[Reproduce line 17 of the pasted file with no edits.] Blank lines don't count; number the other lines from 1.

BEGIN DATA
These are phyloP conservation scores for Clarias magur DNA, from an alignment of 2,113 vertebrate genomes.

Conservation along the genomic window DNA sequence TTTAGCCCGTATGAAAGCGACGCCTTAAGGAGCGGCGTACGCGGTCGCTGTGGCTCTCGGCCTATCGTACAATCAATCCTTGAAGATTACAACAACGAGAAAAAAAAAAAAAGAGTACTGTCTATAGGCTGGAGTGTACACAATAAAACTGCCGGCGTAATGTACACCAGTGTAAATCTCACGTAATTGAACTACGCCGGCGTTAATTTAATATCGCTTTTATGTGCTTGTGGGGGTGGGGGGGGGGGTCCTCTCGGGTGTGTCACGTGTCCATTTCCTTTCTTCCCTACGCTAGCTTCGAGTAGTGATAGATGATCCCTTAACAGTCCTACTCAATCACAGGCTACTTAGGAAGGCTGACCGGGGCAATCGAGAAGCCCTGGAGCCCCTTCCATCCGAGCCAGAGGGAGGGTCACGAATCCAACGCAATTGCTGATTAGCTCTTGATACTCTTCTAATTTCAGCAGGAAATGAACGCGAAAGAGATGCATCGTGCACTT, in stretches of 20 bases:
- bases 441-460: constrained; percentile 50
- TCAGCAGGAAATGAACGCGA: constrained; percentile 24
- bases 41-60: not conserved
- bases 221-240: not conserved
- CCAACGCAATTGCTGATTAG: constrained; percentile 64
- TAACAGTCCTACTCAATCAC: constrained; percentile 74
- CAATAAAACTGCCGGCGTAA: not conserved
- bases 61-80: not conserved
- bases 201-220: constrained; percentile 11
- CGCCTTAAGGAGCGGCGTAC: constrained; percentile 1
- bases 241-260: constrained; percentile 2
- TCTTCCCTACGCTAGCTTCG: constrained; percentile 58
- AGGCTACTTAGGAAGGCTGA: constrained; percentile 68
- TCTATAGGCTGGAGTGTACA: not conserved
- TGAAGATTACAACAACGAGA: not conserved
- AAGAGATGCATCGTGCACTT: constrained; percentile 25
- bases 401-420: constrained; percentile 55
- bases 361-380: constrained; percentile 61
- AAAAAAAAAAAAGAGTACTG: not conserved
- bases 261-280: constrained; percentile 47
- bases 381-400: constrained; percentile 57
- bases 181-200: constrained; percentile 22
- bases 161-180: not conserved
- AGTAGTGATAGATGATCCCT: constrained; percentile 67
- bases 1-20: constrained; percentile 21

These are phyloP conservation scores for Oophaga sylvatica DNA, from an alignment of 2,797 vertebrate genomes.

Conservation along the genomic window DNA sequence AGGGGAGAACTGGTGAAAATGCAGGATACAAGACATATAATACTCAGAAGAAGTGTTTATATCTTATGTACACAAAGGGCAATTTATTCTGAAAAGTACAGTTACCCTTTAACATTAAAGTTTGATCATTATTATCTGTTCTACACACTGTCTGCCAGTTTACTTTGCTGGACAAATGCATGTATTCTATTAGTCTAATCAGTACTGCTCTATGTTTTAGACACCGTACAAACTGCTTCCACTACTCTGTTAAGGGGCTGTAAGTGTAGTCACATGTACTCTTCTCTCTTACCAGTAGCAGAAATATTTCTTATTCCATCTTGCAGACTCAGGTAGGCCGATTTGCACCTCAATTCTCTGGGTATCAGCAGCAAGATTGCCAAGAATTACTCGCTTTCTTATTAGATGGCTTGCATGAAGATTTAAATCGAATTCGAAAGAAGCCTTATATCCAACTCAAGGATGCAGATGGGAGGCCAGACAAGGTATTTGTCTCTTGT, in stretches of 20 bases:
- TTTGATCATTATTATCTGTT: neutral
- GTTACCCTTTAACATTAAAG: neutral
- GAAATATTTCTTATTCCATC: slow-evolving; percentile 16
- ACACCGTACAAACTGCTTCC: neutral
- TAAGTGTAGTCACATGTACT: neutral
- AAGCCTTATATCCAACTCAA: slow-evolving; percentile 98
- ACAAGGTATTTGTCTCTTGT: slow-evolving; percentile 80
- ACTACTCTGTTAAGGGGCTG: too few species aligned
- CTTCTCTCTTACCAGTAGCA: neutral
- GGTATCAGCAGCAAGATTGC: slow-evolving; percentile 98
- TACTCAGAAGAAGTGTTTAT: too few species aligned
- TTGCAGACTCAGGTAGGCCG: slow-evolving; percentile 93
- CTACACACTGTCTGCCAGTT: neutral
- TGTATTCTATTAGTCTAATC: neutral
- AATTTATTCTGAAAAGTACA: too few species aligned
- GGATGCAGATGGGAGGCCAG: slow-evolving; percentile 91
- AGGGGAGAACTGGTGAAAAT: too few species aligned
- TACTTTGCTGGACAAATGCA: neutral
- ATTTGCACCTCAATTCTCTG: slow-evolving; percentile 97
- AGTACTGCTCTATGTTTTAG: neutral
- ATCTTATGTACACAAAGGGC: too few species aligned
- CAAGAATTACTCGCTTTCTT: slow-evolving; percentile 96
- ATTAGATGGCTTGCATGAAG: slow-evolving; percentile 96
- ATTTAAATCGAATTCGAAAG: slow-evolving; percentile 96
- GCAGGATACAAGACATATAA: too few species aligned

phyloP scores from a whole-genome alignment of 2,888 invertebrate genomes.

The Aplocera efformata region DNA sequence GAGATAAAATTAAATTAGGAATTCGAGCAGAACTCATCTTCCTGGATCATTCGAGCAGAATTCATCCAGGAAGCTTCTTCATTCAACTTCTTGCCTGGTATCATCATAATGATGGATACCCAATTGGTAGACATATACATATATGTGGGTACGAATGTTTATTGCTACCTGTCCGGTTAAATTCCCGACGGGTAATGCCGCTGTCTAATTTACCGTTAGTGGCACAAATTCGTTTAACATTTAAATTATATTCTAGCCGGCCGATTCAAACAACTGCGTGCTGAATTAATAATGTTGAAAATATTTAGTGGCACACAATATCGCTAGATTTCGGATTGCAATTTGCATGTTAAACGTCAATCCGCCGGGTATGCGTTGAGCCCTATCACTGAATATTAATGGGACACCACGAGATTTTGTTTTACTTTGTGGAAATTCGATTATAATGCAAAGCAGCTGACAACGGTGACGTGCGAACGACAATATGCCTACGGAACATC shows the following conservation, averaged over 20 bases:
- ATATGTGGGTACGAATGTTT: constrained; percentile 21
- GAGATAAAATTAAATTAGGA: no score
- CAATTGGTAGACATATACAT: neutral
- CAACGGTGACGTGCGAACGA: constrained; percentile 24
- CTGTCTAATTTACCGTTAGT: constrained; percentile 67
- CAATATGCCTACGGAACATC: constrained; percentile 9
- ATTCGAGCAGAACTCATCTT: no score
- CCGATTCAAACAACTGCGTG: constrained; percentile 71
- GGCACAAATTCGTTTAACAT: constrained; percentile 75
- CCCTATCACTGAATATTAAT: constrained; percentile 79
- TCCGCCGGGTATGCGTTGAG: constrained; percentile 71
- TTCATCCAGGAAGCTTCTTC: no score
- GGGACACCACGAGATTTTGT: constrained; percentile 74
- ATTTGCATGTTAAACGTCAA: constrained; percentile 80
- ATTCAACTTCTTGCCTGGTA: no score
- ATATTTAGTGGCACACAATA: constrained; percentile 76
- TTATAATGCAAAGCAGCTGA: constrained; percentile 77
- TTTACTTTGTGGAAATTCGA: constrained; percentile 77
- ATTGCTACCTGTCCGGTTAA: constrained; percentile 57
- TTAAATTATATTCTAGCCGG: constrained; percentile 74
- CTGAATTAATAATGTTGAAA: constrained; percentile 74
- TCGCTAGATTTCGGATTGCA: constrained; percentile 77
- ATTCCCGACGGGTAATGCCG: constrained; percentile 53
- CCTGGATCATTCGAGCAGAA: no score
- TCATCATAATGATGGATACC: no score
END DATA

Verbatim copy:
- TGAAGATTACAACAACGAGA: not conserved